Posted by: Matt Browner Hamlin | March 28, 2010

Review: Xanté

Xanté is a Swedish liqueur made of pear-infused cognac. It’s 76 proof and unlike most liqueurs that come out nowadays, it isn’t particularly sweet at all. While it’s common for just about any spirit to be promoted by PR representatives who present recipes that bizarrely suggest these sweet or strong spirits be enjoyed all by themselves, it’s rare that any thinking drinker would actually want to do that. This goes even further when looking at the recipes PR firms will put out in connection with a spirit. The desire to feature a product inevitably leads to unthinkably bad ratios that don’t do much more than remind an imbiber that they don’t want that much of Liqueur X in their Margarita (for example).

But this really isn’t the case with Xanté. First, it’s not too sweet – clocking in at only 17% sugar, which they say is about half of standard liqueurs. Second, while there are some recipes in their promotional material, this is a spirit that really does stand up well to being enjoyed chilled or on the rocks. While it has some of the flavor of a young cognac, it isn’t intense. The pears shine through, with light vanilla and a sugary flavor that reminds me more of a sipping rum than a liqueur. It’s easy to sip and is actually something I’m now turning to when I want a straight spirit but don’t really want to drink whiskey or rum. I know, I’m shocked by this turn of events too.

Xanté’s materials include recipes for things that you might expect, but in slightly different ways. The Golden Retriever is Xanté and Champagne; no, not together – separate. A shot of Xanté and a flute of Champagne. Or The Whipcracker – Xanté in a cocktail glass that’s been frozen for six minutes. Which is not to be mistaken for Four In A Row (four shots of Xanté), the Manwicket (Xanté in a snifter) or Xanté on the Rocks (self-explanatory). With a couple exceptions it seems the fine folks at Xanté really just want to drink it straight. As I said above, this is actually a pretty good way to enjoy Xanté! But it’s also not really in the spirit of what I want to do when I am trying a new, um, spirit.

With that in mind, here’s an original cocktail featuring Xanté.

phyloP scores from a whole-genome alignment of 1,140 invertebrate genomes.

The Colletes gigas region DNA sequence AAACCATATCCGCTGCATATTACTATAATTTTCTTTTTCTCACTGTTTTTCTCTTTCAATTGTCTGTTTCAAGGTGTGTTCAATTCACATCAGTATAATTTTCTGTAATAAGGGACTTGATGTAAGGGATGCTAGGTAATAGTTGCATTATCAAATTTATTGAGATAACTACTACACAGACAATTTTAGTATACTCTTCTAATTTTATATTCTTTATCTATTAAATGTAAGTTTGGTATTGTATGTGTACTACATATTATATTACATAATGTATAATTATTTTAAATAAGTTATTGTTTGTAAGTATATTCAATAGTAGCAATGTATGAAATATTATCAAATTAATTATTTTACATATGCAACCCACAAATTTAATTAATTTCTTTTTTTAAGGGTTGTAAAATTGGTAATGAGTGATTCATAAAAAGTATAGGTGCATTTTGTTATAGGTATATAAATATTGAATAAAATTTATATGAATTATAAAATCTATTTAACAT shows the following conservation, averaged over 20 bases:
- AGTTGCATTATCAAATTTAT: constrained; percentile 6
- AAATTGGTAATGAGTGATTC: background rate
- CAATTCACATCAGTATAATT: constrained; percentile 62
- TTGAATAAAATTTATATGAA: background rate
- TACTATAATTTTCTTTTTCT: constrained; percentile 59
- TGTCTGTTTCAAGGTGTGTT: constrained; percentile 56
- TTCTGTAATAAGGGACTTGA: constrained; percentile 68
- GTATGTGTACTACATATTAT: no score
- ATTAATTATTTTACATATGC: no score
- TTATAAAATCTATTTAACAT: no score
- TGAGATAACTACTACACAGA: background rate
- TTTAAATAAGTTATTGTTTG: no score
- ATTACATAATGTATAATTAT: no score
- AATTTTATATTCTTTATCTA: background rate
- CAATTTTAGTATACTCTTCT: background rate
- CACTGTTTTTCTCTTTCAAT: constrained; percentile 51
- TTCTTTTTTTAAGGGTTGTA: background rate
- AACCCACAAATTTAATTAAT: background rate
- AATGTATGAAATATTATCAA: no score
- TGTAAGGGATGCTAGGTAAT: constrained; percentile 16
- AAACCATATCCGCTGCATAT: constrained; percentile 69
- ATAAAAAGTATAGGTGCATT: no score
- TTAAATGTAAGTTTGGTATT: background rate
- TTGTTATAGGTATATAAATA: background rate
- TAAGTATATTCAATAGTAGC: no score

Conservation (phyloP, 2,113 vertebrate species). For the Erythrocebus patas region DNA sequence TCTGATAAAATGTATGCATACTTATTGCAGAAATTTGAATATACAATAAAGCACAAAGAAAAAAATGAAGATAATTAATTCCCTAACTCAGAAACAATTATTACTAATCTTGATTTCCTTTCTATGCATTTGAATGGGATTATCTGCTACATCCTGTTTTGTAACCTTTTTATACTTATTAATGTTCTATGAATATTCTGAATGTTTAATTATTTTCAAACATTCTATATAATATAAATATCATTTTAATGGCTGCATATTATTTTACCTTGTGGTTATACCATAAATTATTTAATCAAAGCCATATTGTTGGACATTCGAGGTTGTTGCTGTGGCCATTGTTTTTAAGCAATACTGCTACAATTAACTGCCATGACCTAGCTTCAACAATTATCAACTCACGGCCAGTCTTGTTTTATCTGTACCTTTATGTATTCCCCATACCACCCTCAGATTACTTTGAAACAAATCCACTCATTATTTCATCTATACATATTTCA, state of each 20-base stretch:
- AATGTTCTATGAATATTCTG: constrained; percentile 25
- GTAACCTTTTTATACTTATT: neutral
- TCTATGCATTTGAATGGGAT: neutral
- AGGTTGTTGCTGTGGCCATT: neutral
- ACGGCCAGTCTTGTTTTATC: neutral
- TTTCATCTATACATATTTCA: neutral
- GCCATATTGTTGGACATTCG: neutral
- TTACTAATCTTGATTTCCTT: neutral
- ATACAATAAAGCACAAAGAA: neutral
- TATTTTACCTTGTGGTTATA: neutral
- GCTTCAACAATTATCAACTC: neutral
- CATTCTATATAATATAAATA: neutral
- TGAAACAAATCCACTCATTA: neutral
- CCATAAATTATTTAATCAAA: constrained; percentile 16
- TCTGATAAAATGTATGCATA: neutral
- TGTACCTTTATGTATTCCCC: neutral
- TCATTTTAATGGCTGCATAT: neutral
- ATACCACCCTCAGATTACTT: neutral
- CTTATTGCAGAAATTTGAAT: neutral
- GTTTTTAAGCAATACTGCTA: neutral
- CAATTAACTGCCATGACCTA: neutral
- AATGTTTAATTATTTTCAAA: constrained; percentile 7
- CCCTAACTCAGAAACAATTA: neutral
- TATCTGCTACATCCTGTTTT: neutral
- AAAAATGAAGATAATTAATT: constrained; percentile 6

The Library Room

1.5 oz Xanté
1.5 oz Rittenhouse 100 Proof Rye
1.0 oz Amaro Ramazzotti
0.25 oz Demarara Syrup
3 dashes Fee Brothers Whiskey Barrel Aged Bitters

Combine all ingredients and stir over ice. Strain into a chilled cocktail glass.

I found Xanté a fairly hard ingredient for cocktails. It’s flavors are subtle and it’s not sweet enough to easily stand out in cocktails in the same way as liqueurs like Domaine de Canton or St. Germain. Balance becomes much more important. This cocktail, The Library Room, was inspired by a pear-infused rye cocktail at Bourbon & Branch in San Francisco, The Clairmont Affair, which also included amaro to compliment the rye and pear flavors. I think The Library Room is nice and subtle. I wanted it slightly sweet and the demarara syrup actually helps push back on the overproof rye. Like Xanté, this cocktail is somewhat subtle and not overpowering, despite the inclusion of a strong rye and rich amaro.

I really look forward to seeing how other craft bartenders use Xanté. I think there are a lot of possibilities for creativity and what I’m presenting is really a tiny, tiny look at how this can be used. I would love to see someone find recipes that pair it with tequila, as I’ve always found the pear and tequila pairing to work well (I tried and in a few attempts did not arrive at anything worth publishing). In the mean time, I’m sure I’ll continue to enjoy Xanté simply chilled on the rocks. Xanté’s advertising is very much targeted towards women and I am sure my female friends will enjoy this (much as I have many female friends who love Wild Turkey American Honey). But I think Xanté is making a mistake in this women-oriented ad campaign. I think they should take a page from Del Maguey’s Crema de Mezcal, whose slogan is “For women only… and… a few strong men.”

Disclosure: This post was made possible because I received a free sample of  Xanté.

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Responses

  1. […] cocktail made with rye, bourbon, and Xante pear liqueur. I’ve been pretty enamored with Xante since I first tried it, but haven’t seen it used successfully in too many cocktails yet. I’ll have to give […]

  2. […] lime juice and bitters.  AJiggerofBlog, written by Matt Hamlin, created an original cocktail named The Library Room using Xante, Rittenhouse Rye, Amaro Ramazzotti, Demarara Syrup and bitters.  Matt also reviews […]


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